Twenty Fourth Kindling – Todo Sobre Mi Madre

Tudo-sobre-minha-mãe1

“They always change the title! All About Eve should be Todo Sobre Eva,” Esteban complains to his mother, Manuela. Esteban had just noticed that the subtitles to the movie they were watching, All About Eve, had butchered the translation of the title to “Eva Unveiled” in Spanish.

Todo Sobre Eva sounds odd,” retorts Manuela, nonchalantly. A few seconds later, Almodovar, in deadpan fashion, flashes the title of his film down the center of the screen (screenshot below). ‘Todo Sobre Mi Madre,’ it says, in large block letters of red and white, as we hear Esteban’s voice muttering “future Pulitzer winners” in response to a question his mother had asked him.

As shown in this scene, Todo Sobre Mi Madre is filled with juxtapositions, at times humorous (the juxtaposition of the introduction of the title ‘Todo Sobre Mi Madre’ and Esteban’s voice muttering “future Pulitzer winners”) and at times, as a literary experiment (the parallels in All About Eve to that of Todo Sobre Mi Madre). In this entry, I will focus on how Almodovar unveils familiar concepts and themes, juxtaposing a new situation to its more familiar parallel, in order to create something a la Almodovar.

While the parallels to All About Eve are abound throughout Todo Sobre Mi Madre, the dominant literary text permeating throughout the entire film is Tennessee Williams’s A Streetcar Named Desire. It is from this play that Almodovar mines the necessary emotional content to accentuate his heroine, Manuela.

In order to illustrate further, I will compare the following two scenes:

First Scene:
In Madrid. Manuela is a spectator. Her son is sitting to her left. They are watching Stella (performed by Nina) make an impassioned vow.”I will never come back to this house again! Never!”While Manuela does not shed tears, it is clear by the contortions in her expression that she is extremely moved by the scene. Esteban even asks her after the play, “Nina Cruz must have really moved you,” to which Manuela says, “No, it’s Stella.”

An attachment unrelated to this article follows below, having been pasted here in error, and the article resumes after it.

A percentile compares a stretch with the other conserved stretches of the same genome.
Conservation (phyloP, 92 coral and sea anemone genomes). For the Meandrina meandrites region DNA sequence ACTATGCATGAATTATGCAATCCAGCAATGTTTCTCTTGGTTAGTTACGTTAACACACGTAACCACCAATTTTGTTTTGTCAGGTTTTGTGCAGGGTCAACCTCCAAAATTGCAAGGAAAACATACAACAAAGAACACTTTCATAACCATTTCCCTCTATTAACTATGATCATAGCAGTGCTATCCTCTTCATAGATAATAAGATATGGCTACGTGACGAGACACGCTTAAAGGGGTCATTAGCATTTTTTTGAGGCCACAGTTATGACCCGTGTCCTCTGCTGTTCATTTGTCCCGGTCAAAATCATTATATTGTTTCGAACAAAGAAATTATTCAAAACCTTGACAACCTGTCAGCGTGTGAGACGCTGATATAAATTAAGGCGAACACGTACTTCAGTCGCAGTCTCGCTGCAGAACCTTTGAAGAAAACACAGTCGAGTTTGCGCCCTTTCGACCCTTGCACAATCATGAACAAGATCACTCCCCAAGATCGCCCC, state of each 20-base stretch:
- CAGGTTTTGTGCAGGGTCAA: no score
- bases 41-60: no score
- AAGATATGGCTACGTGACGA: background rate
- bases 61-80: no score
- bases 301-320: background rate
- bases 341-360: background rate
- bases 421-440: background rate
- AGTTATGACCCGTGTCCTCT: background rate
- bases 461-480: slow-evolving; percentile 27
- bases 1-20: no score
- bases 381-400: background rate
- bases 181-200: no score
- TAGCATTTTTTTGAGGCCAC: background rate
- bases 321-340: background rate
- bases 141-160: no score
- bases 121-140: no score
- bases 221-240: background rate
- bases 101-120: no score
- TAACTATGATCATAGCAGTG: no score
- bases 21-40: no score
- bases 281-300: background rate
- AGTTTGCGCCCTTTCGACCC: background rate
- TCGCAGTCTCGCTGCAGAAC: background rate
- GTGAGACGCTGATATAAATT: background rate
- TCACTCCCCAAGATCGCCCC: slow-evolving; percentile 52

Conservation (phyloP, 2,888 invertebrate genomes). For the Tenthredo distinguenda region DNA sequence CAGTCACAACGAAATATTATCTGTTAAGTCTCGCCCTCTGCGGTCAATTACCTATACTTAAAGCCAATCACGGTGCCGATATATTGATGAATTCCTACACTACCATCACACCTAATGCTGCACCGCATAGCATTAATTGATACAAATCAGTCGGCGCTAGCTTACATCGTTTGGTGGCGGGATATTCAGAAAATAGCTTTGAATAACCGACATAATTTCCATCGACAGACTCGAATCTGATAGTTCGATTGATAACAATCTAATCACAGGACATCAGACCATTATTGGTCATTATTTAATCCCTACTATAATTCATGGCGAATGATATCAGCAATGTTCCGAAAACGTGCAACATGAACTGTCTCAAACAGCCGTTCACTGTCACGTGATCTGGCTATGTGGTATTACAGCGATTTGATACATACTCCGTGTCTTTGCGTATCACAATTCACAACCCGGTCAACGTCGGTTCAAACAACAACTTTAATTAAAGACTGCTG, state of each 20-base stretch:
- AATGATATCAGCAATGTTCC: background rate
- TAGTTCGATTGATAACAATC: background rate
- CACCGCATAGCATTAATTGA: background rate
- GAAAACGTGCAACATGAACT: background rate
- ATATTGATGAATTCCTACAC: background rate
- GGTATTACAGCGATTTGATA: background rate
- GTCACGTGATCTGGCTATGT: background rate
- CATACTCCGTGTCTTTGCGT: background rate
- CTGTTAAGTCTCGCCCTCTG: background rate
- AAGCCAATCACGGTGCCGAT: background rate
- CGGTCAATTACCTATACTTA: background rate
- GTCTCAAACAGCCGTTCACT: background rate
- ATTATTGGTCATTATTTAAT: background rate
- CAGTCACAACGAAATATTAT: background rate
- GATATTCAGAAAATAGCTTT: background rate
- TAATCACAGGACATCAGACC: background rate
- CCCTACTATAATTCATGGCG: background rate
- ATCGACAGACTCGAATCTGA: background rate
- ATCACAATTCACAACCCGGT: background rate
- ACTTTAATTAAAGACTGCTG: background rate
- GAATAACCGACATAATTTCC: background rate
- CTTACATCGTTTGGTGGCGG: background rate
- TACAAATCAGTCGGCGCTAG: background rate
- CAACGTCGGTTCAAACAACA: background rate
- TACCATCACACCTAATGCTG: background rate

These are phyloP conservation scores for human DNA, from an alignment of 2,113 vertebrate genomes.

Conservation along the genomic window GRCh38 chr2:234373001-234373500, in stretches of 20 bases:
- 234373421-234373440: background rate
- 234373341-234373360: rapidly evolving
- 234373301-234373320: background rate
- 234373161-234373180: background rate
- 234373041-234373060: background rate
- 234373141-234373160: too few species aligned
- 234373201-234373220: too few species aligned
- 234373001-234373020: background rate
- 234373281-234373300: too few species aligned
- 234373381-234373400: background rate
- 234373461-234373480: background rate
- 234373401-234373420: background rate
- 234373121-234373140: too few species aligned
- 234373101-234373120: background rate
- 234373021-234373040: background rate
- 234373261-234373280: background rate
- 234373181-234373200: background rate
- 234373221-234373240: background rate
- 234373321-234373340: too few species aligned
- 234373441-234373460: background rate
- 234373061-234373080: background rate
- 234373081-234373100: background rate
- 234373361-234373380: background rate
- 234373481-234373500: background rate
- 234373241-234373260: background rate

Second Scene:
In Barcelona. Manuela is a spectator. There is an empty seat to her left; her son is dead. She is watching Stella (performed by Nina) make the same impassioned vow. This time, Manuela tears up.

We finally see Manuela tear up in the second scene because this time, Stella’s plight means more to her. As she left Barcelona as a young woman, carrying Esteban in her womb, Manuela herself had vowed that she would never return again, fleeing from Lola for a more stable environment for her son. However, now, for the very same reason (for Esteban) she left, Manuela finds herself back in the city she vowed never to return to again.

Through replicating the situation, but layering each with a different set of emotional cache, Almodovar breathes life into Manuela, an Almodovar creation, as opposed to a mere replica of Tennessee Williams’s Stella. Furthermore, each time Almodovar juxtaposes the character of Stella with that of Manuela, we are able to gain further insight into Manuela’s character, for not only do we have the emotional context of Manuela within the frames of Todo Sobre Mi Madre, but we also have the added context of Stella from A Streetcar Named Desire. In some ways, Manuela is not complete without the context of Stella.

This is why Manuela matters so much to us. It is Almodovar’s layering of various familiar literary contexts upon her that allows us to identify with her on a multitude of levels, as Manuela, as Stella, as Eve, and of course, as a Mother.

Advertisements

Leave a Reply

Fill in your details below or click an icon to log in:

WordPress.com Logo

You are commenting using your WordPress.com account. Log Out / Change )

Twitter picture

You are commenting using your Twitter account. Log Out / Change )

Facebook photo

You are commenting using your Facebook account. Log Out / Change )

Google+ photo

You are commenting using your Google+ account. Log Out / Change )

Connecting to %s